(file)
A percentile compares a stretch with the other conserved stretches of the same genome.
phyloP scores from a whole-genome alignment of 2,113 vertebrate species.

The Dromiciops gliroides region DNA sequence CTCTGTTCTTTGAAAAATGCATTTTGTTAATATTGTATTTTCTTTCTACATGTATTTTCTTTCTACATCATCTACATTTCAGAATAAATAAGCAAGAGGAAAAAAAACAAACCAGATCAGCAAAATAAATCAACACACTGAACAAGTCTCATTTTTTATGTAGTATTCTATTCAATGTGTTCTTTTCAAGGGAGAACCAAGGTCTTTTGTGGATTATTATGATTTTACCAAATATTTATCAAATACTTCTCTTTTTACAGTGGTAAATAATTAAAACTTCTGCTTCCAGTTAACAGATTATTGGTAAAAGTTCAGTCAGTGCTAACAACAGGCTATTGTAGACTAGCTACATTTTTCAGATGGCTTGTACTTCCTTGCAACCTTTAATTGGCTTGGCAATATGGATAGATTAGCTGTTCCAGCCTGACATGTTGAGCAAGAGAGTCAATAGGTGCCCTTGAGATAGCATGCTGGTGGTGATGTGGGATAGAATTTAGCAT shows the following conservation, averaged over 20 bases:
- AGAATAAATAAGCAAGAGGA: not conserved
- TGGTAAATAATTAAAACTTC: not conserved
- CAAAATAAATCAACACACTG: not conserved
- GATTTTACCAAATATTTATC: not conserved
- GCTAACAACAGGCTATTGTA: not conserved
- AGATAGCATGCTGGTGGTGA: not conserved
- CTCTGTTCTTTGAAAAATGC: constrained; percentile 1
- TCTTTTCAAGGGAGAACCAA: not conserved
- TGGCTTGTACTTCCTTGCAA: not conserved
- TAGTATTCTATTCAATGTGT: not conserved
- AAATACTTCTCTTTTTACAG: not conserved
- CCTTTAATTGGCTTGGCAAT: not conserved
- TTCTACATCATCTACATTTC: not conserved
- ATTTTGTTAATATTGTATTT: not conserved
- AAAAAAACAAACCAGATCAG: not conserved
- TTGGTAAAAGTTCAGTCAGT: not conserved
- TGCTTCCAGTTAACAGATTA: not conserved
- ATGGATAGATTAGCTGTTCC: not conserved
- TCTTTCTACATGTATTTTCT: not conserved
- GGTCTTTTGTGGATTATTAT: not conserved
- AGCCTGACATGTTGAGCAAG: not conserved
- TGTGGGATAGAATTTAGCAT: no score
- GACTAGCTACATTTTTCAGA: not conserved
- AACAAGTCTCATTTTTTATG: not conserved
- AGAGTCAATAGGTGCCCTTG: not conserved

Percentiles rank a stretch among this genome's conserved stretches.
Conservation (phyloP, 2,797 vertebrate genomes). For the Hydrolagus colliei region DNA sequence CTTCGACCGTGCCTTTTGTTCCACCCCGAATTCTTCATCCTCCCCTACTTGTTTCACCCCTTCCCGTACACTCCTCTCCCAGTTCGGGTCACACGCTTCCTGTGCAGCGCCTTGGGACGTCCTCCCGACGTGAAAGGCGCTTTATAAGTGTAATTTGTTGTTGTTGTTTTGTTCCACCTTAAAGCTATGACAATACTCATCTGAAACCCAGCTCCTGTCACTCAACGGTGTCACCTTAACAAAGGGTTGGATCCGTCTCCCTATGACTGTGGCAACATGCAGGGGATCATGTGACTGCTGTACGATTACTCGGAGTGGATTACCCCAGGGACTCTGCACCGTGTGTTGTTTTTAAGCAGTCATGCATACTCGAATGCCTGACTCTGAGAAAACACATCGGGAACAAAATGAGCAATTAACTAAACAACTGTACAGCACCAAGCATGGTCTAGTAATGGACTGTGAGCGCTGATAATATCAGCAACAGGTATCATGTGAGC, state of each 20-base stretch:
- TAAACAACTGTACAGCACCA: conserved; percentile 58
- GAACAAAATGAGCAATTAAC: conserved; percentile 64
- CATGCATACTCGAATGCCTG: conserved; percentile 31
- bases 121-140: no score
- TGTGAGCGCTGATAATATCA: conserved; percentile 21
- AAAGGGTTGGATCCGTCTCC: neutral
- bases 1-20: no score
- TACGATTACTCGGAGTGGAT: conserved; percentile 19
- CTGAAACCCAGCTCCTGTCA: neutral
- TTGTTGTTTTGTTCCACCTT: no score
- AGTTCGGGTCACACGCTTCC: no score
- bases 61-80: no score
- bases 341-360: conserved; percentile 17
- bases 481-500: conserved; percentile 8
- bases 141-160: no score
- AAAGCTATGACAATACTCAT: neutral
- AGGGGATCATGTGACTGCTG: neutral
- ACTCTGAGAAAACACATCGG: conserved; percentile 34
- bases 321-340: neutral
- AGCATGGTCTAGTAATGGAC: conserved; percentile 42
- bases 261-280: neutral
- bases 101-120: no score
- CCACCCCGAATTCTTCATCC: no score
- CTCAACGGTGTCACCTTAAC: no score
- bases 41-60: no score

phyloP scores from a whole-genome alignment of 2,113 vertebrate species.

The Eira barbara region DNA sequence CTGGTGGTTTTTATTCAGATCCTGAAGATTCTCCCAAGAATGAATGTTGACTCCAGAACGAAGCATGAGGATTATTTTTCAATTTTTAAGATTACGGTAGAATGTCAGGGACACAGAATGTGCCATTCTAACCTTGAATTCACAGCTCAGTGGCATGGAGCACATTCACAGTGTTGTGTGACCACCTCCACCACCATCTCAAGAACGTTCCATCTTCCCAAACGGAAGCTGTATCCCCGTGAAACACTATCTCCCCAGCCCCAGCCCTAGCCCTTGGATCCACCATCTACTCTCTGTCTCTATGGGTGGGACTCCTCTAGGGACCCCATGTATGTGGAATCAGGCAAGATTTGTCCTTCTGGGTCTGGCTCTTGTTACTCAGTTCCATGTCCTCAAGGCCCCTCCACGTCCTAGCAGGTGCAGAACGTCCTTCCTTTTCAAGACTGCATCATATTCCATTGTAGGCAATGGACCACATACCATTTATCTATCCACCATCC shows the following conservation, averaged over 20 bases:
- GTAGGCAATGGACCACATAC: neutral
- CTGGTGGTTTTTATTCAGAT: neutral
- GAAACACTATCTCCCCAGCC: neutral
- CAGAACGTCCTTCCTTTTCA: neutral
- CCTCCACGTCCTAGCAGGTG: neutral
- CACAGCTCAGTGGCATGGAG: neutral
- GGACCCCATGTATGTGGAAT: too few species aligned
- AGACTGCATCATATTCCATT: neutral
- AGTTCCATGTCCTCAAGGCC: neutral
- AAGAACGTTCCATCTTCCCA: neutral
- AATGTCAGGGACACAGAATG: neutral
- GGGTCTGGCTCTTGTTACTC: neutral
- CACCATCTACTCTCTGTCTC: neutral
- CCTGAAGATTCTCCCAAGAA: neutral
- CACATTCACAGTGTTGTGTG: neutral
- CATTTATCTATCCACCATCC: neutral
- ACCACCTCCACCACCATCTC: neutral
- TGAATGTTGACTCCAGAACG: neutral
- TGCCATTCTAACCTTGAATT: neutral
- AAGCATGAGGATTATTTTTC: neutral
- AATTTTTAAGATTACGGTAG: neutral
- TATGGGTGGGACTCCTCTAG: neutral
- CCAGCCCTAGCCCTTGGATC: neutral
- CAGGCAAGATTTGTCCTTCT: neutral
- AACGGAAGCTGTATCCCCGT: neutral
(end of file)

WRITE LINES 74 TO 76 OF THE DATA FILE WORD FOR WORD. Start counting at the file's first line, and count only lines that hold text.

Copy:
- ACCACCTCCACCACCATCTC: neutral
- TGAATGTTGACTCCAGAACG: neutral
- TGCCATTCTAACCTTGAATT: neutral